Jonathan Snook, on his learning curve when joining a new organization that uses React:
When people talk about learning React, I think that React, in and of itself, is relatively easy to understand. At least, I felt it was. I have components. I have JSX. I hit some hiccups with required keys or making sure I was wrapping child elements properly. But overall, I felt like I grasped it well enough.
Throw in everything else at the same time, though, and things get confusing because it’s hard at first to recognize what belongs to what. “Oh, this is Redux. That is React. That other thing is lodash. Got it.”
Most of the time React is merely a piece of an app's overall puzzle. There are so many other pieces that make up the entire thing it can be an overwhelming experience.
I'm not new to building apps. In fact, the vast majority of my life I've been building apps. But learning React this year has been one of the more haphazard experiences of my career. It is not straightforward.
It isn't that I think React itself is poorly made or documented. In fact, out of the box you can spin up a simple Hello World React app about as quickly as any other technology. But, as my boy Snook points out, it never ends there. Any somewhat mature app built on React has many, many other parts to learn.
He points most of them out in his blog post but I'll reiterate here some of the things I personally see that could be overwhelming to people jumping in...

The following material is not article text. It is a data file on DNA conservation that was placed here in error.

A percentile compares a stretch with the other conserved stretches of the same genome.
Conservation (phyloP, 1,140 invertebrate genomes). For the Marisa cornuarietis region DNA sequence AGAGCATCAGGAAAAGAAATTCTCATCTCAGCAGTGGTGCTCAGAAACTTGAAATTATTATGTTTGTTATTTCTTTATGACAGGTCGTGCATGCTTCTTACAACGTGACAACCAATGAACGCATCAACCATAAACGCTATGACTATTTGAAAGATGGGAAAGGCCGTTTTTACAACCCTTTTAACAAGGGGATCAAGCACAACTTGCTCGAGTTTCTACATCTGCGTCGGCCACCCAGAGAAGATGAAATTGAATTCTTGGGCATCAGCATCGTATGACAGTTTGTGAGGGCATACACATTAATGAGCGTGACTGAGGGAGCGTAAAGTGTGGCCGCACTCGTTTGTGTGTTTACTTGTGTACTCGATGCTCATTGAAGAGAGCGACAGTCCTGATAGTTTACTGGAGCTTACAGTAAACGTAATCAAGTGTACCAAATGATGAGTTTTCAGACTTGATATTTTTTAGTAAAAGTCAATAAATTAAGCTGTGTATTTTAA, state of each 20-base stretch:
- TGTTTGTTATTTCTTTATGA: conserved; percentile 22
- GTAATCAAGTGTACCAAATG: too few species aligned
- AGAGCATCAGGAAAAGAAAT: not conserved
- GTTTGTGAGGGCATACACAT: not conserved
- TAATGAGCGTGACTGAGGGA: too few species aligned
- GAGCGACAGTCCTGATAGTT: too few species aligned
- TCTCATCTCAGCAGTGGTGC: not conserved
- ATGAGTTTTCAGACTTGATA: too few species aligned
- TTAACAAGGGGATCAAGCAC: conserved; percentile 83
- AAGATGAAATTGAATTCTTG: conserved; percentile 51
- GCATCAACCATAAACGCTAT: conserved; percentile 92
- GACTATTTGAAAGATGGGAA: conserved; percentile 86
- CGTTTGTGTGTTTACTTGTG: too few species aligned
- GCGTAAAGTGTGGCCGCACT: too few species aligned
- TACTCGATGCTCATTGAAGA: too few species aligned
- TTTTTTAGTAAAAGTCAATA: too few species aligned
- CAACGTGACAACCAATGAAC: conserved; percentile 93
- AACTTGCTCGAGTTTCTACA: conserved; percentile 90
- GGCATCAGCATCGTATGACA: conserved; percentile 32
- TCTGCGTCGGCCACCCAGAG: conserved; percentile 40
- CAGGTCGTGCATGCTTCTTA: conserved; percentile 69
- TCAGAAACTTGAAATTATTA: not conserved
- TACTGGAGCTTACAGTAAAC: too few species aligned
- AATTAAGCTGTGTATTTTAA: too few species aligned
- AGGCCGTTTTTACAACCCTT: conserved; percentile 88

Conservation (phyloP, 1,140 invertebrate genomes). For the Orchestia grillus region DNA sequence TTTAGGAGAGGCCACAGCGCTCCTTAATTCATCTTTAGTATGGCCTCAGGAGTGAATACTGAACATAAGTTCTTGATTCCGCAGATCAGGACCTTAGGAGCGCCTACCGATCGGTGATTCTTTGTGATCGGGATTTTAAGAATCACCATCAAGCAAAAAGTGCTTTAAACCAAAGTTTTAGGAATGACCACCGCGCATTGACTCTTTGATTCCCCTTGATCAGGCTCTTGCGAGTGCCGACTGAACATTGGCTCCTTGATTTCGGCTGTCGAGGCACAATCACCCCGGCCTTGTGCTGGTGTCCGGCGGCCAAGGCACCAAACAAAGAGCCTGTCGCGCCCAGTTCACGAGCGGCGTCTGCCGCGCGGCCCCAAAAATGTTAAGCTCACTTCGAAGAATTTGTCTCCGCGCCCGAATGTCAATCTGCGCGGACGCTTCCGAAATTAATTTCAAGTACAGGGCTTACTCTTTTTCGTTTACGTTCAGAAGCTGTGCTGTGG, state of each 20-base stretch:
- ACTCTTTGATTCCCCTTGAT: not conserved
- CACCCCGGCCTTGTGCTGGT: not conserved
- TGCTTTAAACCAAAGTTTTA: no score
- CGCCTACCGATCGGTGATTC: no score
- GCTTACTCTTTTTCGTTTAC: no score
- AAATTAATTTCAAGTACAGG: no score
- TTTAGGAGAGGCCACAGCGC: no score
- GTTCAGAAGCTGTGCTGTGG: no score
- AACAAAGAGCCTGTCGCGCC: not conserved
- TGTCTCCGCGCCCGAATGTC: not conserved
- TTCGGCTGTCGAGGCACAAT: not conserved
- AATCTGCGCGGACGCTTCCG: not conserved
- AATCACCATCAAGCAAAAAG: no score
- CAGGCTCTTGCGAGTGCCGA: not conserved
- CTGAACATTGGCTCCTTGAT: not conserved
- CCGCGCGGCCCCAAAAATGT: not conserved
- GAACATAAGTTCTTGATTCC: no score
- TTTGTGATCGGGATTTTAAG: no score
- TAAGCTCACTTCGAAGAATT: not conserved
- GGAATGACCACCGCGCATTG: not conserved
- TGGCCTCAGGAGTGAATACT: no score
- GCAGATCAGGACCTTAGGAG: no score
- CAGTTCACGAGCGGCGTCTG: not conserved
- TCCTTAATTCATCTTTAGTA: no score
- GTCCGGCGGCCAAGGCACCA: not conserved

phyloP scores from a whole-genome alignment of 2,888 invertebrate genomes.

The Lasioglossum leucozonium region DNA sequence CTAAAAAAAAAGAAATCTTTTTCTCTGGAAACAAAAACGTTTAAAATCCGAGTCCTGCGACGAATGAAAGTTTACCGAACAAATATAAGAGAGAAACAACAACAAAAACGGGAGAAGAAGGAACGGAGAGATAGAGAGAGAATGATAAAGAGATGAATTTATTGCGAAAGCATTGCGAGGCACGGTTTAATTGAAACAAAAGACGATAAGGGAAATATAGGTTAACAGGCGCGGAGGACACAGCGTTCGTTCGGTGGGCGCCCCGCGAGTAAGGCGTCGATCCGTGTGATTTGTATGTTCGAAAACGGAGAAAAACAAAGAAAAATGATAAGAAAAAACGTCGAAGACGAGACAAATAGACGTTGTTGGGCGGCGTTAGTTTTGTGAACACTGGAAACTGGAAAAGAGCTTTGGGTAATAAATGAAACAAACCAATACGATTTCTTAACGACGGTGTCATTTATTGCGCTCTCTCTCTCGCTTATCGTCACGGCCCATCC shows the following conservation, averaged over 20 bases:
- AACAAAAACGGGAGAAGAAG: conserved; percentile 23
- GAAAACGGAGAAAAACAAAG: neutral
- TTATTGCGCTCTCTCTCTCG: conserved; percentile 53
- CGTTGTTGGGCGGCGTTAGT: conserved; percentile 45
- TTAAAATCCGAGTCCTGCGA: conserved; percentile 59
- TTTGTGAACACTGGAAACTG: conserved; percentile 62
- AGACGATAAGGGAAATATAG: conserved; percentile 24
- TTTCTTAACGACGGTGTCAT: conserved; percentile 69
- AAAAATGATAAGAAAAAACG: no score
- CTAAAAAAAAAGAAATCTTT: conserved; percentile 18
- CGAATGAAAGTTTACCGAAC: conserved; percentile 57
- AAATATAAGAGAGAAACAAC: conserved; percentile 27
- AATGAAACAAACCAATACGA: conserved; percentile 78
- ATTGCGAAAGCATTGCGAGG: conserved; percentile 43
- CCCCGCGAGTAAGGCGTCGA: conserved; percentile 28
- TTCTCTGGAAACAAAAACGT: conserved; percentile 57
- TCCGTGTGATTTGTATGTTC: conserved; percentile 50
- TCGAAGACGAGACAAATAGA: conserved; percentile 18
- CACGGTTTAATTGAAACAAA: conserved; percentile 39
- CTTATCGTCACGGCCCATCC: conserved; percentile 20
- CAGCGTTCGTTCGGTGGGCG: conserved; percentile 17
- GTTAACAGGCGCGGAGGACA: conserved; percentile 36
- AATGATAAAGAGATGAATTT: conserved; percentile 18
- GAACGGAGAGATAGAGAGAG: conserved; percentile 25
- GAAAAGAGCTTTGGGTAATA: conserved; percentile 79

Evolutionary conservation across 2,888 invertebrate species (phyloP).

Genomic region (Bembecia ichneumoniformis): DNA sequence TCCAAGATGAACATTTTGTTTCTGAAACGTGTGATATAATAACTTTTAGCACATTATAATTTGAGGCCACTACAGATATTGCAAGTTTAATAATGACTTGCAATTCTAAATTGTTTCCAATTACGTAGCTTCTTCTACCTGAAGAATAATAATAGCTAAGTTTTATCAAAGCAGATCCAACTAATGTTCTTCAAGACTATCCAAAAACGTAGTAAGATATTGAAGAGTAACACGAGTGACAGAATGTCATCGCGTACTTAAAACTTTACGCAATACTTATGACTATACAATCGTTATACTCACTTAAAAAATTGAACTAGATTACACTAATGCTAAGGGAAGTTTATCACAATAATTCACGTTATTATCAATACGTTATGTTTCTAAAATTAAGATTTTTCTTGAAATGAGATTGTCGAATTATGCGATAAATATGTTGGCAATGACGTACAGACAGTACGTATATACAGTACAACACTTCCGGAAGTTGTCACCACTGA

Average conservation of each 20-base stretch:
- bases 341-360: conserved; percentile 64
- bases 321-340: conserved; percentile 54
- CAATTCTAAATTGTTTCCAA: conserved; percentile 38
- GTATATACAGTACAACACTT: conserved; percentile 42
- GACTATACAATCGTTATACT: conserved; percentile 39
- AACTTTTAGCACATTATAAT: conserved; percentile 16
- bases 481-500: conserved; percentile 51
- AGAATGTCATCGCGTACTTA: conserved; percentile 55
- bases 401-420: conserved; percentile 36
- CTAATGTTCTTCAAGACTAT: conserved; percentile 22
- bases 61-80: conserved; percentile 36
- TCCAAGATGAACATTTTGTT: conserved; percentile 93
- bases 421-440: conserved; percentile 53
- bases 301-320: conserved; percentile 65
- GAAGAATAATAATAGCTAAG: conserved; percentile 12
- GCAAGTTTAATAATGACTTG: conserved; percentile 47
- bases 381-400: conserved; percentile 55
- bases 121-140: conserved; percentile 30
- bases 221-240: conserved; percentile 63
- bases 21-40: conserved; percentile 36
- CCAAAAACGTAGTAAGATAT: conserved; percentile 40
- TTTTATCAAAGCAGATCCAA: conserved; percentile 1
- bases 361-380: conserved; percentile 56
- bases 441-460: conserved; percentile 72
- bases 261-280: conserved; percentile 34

- Build routines
- State managers
- Component hierarchies
- CSS pre-processors (like SASS)
Any one or all of these things could potentially be new to a web developer coming into React. And, equally so, an app developer.
The only way to avoid being overwhelmed would be to take one bit at a time. Understand that what you're looking at isn't a single thing but a collection of many new things and that each of them will become natural to you over time. If your team is large enough, perhaps there are pieces you won't need to worry too much about. But if not, you're essentially diving into the "full stack" and will eventually become familiar with that entire thing.
I will say, lastly, that it has been very fun. React sort of combines the things I like about building apps with, say, Swift (typing, "stricter" rules, reusable bits) and the things I like about building things for the web (HTML, CSS, app runs on literally everything).